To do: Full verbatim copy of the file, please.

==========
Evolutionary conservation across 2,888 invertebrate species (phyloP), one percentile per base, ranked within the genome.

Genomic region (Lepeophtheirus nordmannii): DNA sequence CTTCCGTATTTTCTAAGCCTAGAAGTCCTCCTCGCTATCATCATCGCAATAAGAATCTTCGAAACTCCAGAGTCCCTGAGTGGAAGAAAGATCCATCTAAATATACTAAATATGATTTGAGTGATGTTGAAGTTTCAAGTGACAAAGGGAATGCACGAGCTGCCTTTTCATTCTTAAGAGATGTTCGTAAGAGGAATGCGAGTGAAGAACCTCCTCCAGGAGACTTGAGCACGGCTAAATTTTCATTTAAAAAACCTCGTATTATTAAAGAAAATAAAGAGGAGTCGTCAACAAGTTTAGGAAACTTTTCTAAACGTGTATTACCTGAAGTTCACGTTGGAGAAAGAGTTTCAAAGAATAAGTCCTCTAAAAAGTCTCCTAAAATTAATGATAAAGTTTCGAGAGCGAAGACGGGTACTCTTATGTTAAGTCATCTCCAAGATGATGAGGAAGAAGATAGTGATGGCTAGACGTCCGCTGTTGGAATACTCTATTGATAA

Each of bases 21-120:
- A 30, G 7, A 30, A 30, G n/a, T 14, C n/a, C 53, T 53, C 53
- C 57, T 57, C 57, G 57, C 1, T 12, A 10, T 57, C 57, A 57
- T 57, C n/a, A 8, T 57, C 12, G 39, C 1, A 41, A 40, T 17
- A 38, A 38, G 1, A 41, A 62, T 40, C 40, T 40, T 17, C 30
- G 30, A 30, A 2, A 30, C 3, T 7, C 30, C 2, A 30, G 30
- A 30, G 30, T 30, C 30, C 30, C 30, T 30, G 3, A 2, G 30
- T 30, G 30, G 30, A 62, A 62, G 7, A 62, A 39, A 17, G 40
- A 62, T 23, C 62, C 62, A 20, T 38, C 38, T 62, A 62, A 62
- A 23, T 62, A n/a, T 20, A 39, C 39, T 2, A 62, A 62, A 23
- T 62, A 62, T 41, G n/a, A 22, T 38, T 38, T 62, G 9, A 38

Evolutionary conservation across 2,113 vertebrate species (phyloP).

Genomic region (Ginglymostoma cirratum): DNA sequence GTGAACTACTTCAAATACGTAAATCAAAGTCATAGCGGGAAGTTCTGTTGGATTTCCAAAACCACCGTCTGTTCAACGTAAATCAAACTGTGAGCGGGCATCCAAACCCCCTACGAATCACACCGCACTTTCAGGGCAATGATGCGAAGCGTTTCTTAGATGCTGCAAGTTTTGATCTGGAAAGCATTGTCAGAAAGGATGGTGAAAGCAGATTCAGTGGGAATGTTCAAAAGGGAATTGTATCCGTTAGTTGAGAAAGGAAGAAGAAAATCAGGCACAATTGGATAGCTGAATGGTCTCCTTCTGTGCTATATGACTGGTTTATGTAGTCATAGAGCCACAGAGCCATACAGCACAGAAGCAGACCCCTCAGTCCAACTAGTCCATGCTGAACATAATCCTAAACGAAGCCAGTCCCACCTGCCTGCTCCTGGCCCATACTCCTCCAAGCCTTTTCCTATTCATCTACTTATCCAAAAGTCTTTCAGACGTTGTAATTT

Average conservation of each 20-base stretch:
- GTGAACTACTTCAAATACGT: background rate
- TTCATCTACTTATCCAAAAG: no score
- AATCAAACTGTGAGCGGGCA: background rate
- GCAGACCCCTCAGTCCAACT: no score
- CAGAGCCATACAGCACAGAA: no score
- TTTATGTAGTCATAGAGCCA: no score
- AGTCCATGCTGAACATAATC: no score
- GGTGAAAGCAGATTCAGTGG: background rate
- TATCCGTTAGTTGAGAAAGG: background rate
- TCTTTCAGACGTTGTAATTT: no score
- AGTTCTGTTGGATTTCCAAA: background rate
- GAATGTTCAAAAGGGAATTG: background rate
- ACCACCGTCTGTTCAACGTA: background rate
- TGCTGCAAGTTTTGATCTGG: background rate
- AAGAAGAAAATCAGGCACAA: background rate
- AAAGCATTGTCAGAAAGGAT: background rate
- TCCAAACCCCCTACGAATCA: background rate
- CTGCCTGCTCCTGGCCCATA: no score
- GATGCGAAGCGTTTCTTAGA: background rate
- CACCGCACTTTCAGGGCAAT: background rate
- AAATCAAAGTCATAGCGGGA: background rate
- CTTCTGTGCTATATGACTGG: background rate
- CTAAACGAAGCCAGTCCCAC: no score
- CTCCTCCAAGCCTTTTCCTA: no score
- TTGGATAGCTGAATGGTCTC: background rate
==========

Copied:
Evolutionary conservation across 2,888 invertebrate species (phyloP), one percentile per base, ranked within the genome.

Genomic region (Lepeophtheirus nordmannii): DNA sequence CTTCCGTATTTTCTAAGCCTAGAAGTCCTCCTCGCTATCATCATCGCAATAAGAATCTTCGAAACTCCAGAGTCCCTGAGTGGAAGAAAGATCCATCTAAATATACTAAATATGATTTGAGTGATGTTGAAGTTTCAAGTGACAAAGGGAATGCACGAGCTGCCTTTTCATTCTTAAGAGATGTTCGTAAGAGGAATGCGAGTGAAGAACCTCCTCCAGGAGACTTGAGCACGGCTAAATTTTCATTTAAAAAACCTCGTATTATTAAAGAAAATAAAGAGGAGTCGTCAACAAGTTTAGGAAACTTTTCTAAACGTGTATTACCTGAAGTTCACGTTGGAGAAAGAGTTTCAAAGAATAAGTCCTCTAAAAAGTCTCCTAAAATTAATGATAAAGTTTCGAGAGCGAAGACGGGTACTCTTATGTTAAGTCATCTCCAAGATGATGAGGAAGAAGATAGTGATGGCTAGACGTCCGCTGTTGGAATACTCTATTGATAA

Each of bases 21-120:
- A 30, G 7, A 30, A 30, G n/a, T 14, C n/a, C 53, T 53, C 53
- C 57, T 57, C 57, G 57, C 1, T 12, A 10, T 57, C 57, A 57
- T 57, C n/a, A 8, T 57, C 12, G 39, C 1, A 41, A 40, T 17
- A 38, A 38, G 1, A 41, A 62, T 40, C 40, T 40, T 17, C 30
- G 30, A 30, A 2, A 30, C 3, T 7, C 30, C 2, A 30, G 30
- A 30, G 30, T 30, C 30, C 30, C 30, T 30, G 3, A 2, G 30
- T 30, G 30, G 30, A 62, A 62, G 7, A 62, A 39, A 17, G 40
- A 62, T 23, C 62, C 62, A 20, T 38, C 38, T 62, A 62, A 62
- A 23, T 62, A n/a, T 20, A 39, C 39, T 2, A 62, A 62, A 23
- T 62, A 62, T 41, G n/a, A 22, T 38, T 38, T 62, G 9, A 38

Evolutionary conservation across 2,113 vertebrate species (phyloP).

Genomic region (Ginglymostoma cirratum): DNA sequence GTGAACTACTTCAAATACGTAAATCAAAGTCATAGCGGGAAGTTCTGTTGGATTTCCAAAACCACCGTCTGTTCAACGTAAATCAAACTGTGAGCGGGCATCCAAACCCCCTACGAATCACACCGCACTTTCAGGGCAATGATGCGAAGCGTTTCTTAGATGCTGCAAGTTTTGATCTGGAAAGCATTGTCAGAAAGGATGGTGAAAGCAGATTCAGTGGGAATGTTCAAAAGGGAATTGTATCCGTTAGTTGAGAAAGGAAGAAGAAAATCAGGCACAATTGGATAGCTGAATGGTCTCCTTCTGTGCTATATGACTGGTTTATGTAGTCATAGAGCCACAGAGCCATACAGCACAGAAGCAGACCCCTCAGTCCAACTAGTCCATGCTGAACATAATCCTAAACGAAGCCAGTCCCACCTGCCTGCTCCTGGCCCATACTCCTCCAAGCCTTTTCCTATTCATCTACTTATCCAAAAGTCTTTCAGACGTTGTAATTT

Average conservation of each 20-base stretch:
- GTGAACTACTTCAAATACGT: background rate
- TTCATCTACTTATCCAAAAG: no score
- AATCAAACTGTGAGCGGGCA: background rate
- GCAGACCCCTCAGTCCAACT: no score
- CAGAGCCATACAGCACAGAA: no score
- TTTATGTAGTCATAGAGCCA: no score
- AGTCCATGCTGAACATAATC: no score
- GGTGAAAGCAGATTCAGTGG: background rate
- TATCCGTTAGTTGAGAAAGG: background rate
- TCTTTCAGACGTTGTAATTT: no score
- AGTTCTGTTGGATTTCCAAA: background rate
- GAATGTTCAAAAGGGAATTG: background rate
- ACCACCGTCTGTTCAACGTA: background rate
- TGCTGCAAGTTTTGATCTGG: background rate
- AAGAAGAAAATCAGGCACAA: background rate
- AAAGCATTGTCAGAAAGGAT: background rate
- TCCAAACCCCCTACGAATCA: background rate
- CTGCCTGCTCCTGGCCCATA: no score
- GATGCGAAGCGTTTCTTAGA: background rate
- CACCGCACTTTCAGGGCAAT: background rate
- AAATCAAAGTCATAGCGGGA: background rate
- CTTCTGTGCTATATGACTGG: background rate
- CTAAACGAAGCCAGTCCCAC: no score
- CTCCTCCAAGCCTTTTCCTA: no score
- TTGGATAGCTGAATGGTCTC: background rate